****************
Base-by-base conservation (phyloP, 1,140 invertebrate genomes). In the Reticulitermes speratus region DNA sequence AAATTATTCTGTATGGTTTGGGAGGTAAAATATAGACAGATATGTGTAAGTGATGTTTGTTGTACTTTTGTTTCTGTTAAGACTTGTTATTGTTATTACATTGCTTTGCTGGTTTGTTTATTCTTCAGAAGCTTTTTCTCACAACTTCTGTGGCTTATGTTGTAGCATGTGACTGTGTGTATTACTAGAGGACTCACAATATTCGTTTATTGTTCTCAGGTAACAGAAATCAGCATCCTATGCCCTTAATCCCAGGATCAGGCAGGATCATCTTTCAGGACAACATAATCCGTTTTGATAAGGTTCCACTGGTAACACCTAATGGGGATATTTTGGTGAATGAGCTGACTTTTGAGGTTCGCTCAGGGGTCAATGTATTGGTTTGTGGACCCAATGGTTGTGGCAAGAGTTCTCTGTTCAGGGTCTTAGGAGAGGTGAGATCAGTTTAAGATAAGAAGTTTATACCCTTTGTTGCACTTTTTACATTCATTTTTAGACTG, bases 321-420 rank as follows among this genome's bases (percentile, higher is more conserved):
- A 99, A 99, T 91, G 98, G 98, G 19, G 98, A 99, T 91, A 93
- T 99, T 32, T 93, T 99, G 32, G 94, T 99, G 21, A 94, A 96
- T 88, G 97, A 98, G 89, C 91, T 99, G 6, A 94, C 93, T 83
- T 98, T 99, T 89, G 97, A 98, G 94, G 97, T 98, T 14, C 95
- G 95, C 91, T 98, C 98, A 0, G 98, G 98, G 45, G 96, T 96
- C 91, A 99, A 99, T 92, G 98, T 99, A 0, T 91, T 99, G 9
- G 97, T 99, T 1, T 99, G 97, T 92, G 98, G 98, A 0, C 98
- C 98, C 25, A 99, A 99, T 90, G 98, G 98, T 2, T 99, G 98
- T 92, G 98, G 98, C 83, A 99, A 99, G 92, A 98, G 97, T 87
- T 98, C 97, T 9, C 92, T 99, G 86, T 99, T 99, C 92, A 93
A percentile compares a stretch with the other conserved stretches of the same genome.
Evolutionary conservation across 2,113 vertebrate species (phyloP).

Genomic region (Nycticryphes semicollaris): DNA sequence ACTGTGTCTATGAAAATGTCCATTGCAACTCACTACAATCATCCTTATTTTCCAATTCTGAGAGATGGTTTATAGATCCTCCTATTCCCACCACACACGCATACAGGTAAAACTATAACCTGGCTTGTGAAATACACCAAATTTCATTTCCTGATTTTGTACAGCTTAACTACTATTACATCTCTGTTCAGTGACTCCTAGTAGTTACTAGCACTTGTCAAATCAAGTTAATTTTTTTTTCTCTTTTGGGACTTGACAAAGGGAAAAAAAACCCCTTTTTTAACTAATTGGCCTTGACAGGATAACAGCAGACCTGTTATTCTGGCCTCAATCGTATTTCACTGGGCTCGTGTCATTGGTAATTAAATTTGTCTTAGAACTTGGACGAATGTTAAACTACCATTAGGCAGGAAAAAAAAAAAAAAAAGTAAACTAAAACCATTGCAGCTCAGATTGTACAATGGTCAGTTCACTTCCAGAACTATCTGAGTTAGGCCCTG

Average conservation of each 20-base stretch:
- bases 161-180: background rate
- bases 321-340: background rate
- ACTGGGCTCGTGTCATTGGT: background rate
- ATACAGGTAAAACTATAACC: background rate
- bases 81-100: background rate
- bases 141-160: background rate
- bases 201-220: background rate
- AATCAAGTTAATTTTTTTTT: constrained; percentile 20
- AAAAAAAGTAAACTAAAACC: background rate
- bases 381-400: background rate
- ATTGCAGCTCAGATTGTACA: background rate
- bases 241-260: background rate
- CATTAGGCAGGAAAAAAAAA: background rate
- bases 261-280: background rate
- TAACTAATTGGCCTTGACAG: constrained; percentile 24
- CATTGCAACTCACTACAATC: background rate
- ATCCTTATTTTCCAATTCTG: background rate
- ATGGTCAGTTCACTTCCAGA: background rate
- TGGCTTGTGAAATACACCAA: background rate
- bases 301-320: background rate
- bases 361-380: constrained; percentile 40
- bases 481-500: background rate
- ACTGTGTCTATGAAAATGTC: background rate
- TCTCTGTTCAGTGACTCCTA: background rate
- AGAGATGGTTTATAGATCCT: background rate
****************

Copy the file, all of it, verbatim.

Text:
Base-by-base conservation (phyloP, 1,140 invertebrate genomes). In the Reticulitermes speratus region DNA sequence AAATTATTCTGTATGGTTTGGGAGGTAAAATATAGACAGATATGTGTAAGTGATGTTTGTTGTACTTTTGTTTCTGTTAAGACTTGTTATTGTTATTACATTGCTTTGCTGGTTTGTTTATTCTTCAGAAGCTTTTTCTCACAACTTCTGTGGCTTATGTTGTAGCATGTGACTGTGTGTATTACTAGAGGACTCACAATATTCGTTTATTGTTCTCAGGTAACAGAAATCAGCATCCTATGCCCTTAATCCCAGGATCAGGCAGGATCATCTTTCAGGACAACATAATCCGTTTTGATAAGGTTCCACTGGTAACACCTAATGGGGATATTTTGGTGAATGAGCTGACTTTTGAGGTTCGCTCAGGGGTCAATGTATTGGTTTGTGGACCCAATGGTTGTGGCAAGAGTTCTCTGTTCAGGGTCTTAGGAGAGGTGAGATCAGTTTAAGATAAGAAGTTTATACCCTTTGTTGCACTTTTTACATTCATTTTTAGACTG, bases 321-420 rank as follows among this genome's bases (percentile, higher is more conserved):
- A 99, A 99, T 91, G 98, G 98, G 19, G 98, A 99, T 91, A 93
- T 99, T 32, T 93, T 99, G 32, G 94, T 99, G 21, A 94, A 96
- T 88, G 97, A 98, G 89, C 91, T 99, G 6, A 94, C 93, T 83
- T 98, T 99, T 89, G 97, A 98, G 94, G 97, T 98, T 14, C 95
- G 95, C 91, T 98, C 98, A 0, G 98, G 98, G 45, G 96, T 96
- C 91, A 99, A 99, T 92, G 98, T 99, A 0, T 91, T 99, G 9
- G 97, T 99, T 1, T 99, G 97, T 92, G 98, G 98, A 0, C 98
- C 98, C 25, A 99, A 99, T 90, G 98, G 98, T 2, T 99, G 98
- T 92, G 98, G 98, C 83, A 99, A 99, G 92, A 98, G 97, T 87
- T 98, C 97, T 9, C 92, T 99, G 86, T 99, T 99, C 92, A 93
A percentile compares a stretch with the other conserved stretches of the same genome.
Evolutionary conservation across 2,113 vertebrate species (phyloP).

Genomic region (Nycticryphes semicollaris): DNA sequence ACTGTGTCTATGAAAATGTCCATTGCAACTCACTACAATCATCCTTATTTTCCAATTCTGAGAGATGGTTTATAGATCCTCCTATTCCCACCACACACGCATACAGGTAAAACTATAACCTGGCTTGTGAAATACACCAAATTTCATTTCCTGATTTTGTACAGCTTAACTACTATTACATCTCTGTTCAGTGACTCCTAGTAGTTACTAGCACTTGTCAAATCAAGTTAATTTTTTTTTCTCTTTTGGGACTTGACAAAGGGAAAAAAAACCCCTTTTTTAACTAATTGGCCTTGACAGGATAACAGCAGACCTGTTATTCTGGCCTCAATCGTATTTCACTGGGCTCGTGTCATTGGTAATTAAATTTGTCTTAGAACTTGGACGAATGTTAAACTACCATTAGGCAGGAAAAAAAAAAAAAAAAGTAAACTAAAACCATTGCAGCTCAGATTGTACAATGGTCAGTTCACTTCCAGAACTATCTGAGTTAGGCCCTG

Average conservation of each 20-base stretch:
- bases 161-180: background rate
- bases 321-340: background rate
- ACTGGGCTCGTGTCATTGGT: background rate
- ATACAGGTAAAACTATAACC: background rate
- bases 81-100: background rate
- bases 141-160: background rate
- bases 201-220: background rate
- AATCAAGTTAATTTTTTTTT: constrained; percentile 20
- AAAAAAAGTAAACTAAAACC: background rate
- bases 381-400: background rate
- ATTGCAGCTCAGATTGTACA: background rate
- bases 241-260: background rate
- CATTAGGCAGGAAAAAAAAA: background rate
- bases 261-280: background rate
- TAACTAATTGGCCTTGACAG: constrained; percentile 24
- CATTGCAACTCACTACAATC: background rate
- ATCCTTATTTTCCAATTCTG: background rate
- ATGGTCAGTTCACTTCCAGA: background rate
- TGGCTTGTGAAATACACCAA: background rate
- bases 301-320: background rate
- bases 361-380: constrained; percentile 40
- bases 481-500: background rate
- ACTGTGTCTATGAAAATGTC: background rate
- TCTCTGTTCAGTGACTCCTA: background rate
- AGAGATGGTTTATAGATCCT: background rate